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Sunday, April 22, 2012

The Benefit of Painting Miles of Canvas

'Soothing Sanctuary'            5x7            oil on panel                  ©Karen Margulis    SOLD
"If you look into the past of a successful painter you will find square miles of canvas" Charles Hawthorne

  It is April 2012 and I am starting a new painting challenge.  I have been painting with pastels for 6 years now and I have been wanting to venture into the world of oil paint.  I have tried here and there over the last couple of years but I was frustrated by the learning curve.  I know that with pastels I experienced the same frustration as a beginner. My answer was to do a small daily pastel painting.  It really helped. It is so true that one needs to paint a mile of canvas in order to become a more confident painter.

I recently returned from the 1st Annual Plein Air Convention where there were over 500 wonderful artists.  Most of them were oil painters. I was so inspired by them. I enjoyed watching them work. I saw so many different approaches to painting and so many different set-ups.  I knew that I wanted to be 'one of them'.  As much as I love pastels I felt a bit left out of the oil painting party!  I made a commitment to understand and get comfortable with oils.  I bought some of the Rosemary brushes and a RayMar panel carrier and came home ready to paint! (I had some paints at home)

 My commitment is to do 5 small oil studies each week. This should be do-able.  I have already done six 5x7 studies this weekend! You can see them all on my 'Miles of Canvas' blog.  I will be posting my weekly studies on this blog so that I can have an online journal of my progress.  I invite you to join me in this challenge. It doesn't matter what medium you would like to learn, doing several small studies each week....putting in your miles...will help you become more comfortable with the medium.  I promise you will see progress!

My reference for the oil painting is my original 8x10 pastel
So what is the benefit of miles of canvas?  Painting is like any other discipline. It is not enough to read about it or go to an occasional workshop or lesson. You need to practice. You wouldn't expect to be able to play the piano with ease without practicing. It is the same for painting. Practicing makes painting less mysterious. If you paint more often then you are less likely to treat each painting too preciously.  You are more likely to experiment and be playful. You will gain a deeper understanding of your medium and how it works best for you. Here are a few tips to make daily painting practice more manageable:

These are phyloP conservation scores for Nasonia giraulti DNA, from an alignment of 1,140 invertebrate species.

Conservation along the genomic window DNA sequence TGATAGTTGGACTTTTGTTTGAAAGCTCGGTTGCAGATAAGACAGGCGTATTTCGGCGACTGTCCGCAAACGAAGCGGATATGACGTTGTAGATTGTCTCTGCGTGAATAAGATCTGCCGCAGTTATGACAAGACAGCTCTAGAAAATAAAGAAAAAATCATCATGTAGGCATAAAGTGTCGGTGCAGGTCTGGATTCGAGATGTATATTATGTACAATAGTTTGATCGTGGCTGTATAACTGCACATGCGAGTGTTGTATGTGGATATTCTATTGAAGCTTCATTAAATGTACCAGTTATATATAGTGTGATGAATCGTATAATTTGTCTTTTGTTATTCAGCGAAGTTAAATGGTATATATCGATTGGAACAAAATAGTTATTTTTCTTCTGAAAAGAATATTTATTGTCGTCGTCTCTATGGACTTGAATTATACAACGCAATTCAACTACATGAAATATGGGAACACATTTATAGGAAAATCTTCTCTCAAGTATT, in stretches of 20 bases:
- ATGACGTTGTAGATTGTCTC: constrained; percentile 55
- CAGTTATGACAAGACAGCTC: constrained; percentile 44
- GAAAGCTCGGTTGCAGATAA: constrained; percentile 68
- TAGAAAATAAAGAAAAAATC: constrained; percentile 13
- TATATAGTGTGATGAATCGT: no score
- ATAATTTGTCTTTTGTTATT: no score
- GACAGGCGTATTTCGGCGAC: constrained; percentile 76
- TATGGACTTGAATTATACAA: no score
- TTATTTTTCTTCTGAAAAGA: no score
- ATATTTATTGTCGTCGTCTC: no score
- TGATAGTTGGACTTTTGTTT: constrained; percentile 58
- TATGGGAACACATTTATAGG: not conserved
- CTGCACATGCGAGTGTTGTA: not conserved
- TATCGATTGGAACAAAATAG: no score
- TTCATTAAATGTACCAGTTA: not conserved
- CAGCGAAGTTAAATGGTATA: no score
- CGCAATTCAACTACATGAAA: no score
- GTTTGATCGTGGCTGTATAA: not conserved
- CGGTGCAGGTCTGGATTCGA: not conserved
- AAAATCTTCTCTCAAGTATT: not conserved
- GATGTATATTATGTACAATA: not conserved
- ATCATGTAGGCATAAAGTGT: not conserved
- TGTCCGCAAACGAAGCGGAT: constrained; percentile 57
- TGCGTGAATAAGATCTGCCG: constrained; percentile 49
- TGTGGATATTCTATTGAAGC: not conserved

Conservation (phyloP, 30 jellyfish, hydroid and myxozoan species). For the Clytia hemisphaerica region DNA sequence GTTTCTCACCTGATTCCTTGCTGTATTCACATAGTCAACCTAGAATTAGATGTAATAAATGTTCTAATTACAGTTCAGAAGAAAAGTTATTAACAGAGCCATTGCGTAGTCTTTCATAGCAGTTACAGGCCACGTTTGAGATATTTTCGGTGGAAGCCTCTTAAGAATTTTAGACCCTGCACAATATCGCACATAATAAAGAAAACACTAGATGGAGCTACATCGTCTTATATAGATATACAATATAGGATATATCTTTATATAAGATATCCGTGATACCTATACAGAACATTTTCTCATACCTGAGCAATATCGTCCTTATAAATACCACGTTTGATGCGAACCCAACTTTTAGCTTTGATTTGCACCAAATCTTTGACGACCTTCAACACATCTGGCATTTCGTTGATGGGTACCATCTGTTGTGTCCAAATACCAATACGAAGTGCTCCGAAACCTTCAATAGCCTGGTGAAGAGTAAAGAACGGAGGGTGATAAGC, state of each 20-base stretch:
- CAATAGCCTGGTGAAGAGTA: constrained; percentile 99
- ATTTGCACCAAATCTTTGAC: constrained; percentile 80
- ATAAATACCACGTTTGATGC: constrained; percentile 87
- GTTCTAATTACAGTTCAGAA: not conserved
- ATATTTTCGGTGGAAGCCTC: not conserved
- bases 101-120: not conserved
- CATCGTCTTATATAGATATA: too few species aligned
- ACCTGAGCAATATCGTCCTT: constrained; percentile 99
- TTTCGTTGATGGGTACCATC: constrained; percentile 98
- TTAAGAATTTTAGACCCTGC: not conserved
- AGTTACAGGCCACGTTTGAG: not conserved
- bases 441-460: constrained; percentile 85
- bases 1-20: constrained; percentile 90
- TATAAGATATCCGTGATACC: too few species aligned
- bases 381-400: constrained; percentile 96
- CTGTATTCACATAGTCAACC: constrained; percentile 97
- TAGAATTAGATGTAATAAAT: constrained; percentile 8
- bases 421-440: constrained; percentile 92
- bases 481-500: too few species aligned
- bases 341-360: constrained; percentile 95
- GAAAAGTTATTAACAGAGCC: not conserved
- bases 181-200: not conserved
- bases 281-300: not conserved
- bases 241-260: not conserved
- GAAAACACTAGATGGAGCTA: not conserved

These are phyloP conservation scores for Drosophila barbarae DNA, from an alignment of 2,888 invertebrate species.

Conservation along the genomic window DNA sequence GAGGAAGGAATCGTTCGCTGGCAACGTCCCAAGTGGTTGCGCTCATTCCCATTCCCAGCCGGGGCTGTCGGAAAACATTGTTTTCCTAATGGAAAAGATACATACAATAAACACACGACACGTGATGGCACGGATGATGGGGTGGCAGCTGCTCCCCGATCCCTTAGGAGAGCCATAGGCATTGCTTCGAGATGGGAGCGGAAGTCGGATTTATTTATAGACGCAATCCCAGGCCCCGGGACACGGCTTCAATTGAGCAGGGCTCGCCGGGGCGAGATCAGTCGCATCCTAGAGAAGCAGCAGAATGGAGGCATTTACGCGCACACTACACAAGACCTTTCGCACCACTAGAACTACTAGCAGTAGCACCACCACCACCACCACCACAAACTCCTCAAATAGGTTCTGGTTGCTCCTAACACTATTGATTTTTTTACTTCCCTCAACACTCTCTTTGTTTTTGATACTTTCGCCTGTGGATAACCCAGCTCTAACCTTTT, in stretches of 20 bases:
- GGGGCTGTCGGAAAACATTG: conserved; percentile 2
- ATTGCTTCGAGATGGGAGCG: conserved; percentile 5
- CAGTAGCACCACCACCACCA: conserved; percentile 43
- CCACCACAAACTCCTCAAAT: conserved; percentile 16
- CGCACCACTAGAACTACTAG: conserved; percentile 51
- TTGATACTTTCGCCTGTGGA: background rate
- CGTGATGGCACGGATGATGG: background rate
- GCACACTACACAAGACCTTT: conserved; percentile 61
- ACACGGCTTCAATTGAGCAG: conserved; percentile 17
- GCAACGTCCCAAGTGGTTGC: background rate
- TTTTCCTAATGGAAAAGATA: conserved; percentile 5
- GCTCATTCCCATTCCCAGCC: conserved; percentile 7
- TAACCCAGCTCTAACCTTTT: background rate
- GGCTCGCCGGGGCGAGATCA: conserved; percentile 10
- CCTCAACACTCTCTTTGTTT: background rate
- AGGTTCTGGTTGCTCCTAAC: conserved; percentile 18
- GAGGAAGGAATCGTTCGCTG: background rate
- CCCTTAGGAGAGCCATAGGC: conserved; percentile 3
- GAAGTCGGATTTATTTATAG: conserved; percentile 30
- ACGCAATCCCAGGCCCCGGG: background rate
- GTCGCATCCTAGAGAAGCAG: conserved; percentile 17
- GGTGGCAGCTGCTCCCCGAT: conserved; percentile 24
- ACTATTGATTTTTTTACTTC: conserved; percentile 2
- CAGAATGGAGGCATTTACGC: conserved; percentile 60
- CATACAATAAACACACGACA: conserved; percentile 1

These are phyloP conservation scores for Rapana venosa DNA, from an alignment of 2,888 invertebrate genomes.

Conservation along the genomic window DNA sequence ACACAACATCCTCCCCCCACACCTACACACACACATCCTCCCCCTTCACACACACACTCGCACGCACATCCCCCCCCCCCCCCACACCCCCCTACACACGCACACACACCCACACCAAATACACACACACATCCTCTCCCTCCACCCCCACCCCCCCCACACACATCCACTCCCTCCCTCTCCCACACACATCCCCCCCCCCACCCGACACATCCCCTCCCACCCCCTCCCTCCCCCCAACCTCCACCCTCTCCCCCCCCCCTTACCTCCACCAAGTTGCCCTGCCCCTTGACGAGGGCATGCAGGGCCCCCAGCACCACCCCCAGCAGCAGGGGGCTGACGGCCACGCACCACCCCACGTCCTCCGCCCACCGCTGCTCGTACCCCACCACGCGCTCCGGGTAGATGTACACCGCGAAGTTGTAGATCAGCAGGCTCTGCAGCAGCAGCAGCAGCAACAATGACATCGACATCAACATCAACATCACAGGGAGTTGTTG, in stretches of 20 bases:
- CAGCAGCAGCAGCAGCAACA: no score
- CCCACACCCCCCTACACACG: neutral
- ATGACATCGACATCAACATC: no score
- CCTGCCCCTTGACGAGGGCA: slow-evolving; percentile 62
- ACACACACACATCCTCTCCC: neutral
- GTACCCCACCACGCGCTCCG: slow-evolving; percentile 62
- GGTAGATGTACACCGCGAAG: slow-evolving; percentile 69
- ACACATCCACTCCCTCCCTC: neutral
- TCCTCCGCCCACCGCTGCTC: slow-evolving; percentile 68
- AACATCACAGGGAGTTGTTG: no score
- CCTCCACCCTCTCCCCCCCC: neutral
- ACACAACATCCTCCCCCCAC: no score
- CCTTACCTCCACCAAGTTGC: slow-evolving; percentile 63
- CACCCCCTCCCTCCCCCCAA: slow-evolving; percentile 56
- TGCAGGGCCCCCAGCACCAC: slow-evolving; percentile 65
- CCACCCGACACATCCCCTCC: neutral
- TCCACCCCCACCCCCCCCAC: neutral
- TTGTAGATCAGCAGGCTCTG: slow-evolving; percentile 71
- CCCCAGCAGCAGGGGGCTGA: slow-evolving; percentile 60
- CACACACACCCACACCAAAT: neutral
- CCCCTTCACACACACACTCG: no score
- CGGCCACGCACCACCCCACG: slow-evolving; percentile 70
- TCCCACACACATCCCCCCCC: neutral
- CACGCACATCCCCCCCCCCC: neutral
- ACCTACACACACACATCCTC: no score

• Set a do-able goal. If you work full time, don't stress about your time. Make your goal smaller. If a daily painting is too much, try to do a smaller number.
  • Set a time limit. Plan on taking an hour or less for each painting. Treat each painting as a study. Take the pressure off of having to do a masterpiece each painting session.
  • Keep your supplies available and set up. If you have to set up and clean your space every session, you are less likely to paint.
  • Have your paper or canvas prepared and choose your references in advance. For my oil studies I am planning to paint from my pastel paintings (see above)  When I do daily pastels, I choose a week's worth of reference photos. It keeps me from taking up my entire painting session trying to choose a subject!
  • Have fun and enjoy the journey!


Maria Hock said...

Great challenge! though you are already an accomplished artist I look forward to seeing your progress with oils!

Karen said...

Thank you Maria. I intend to have fun with it!

Julie Ford Oliver said...

Good for you!
I am addicted to oils so I know you will enjoy them and your idea of copying what you have already worked out in pastel is a great idea. Should be a breeze for someone of your talent.

Good luck and I will enjoy watching your adventure.

robertsloan2art said...

Interesting challenge! I love the colors you achieved in your small oil painting. It has a bright freshness that reminds me of pastels - hope you do keep that brilliance and freshness in your painting as you do your miles of canvas.

You've got a great idea with miles of canvas. I've been frustrated by oil painting too - mostly with the cleanup and storage problem for drying paintings. I'm not sure I'll ever get into it, do know I need more space to be able to paint in oils regularly. But you're tempting me to try again sometime.

Karen said...

Robert, the storage and clean up was what was holding me back too. But once I saw all of the oil painters at the convention manage and how they kept things organized I had to try again. I set up my easy-l which is small. I am only using 5 tubes of paint and when I am done I clean the palette but cover the leftover paint with pressn stick wrap for the next day. I found a wire file holder at the thrift store for 77 cents and it is perfect for the drying paintings. I will have to write a post abut my set-up because so far it is working for me!

Karen said...

Thanks Julie. I can see now how it can be addicting! (like pastels) :)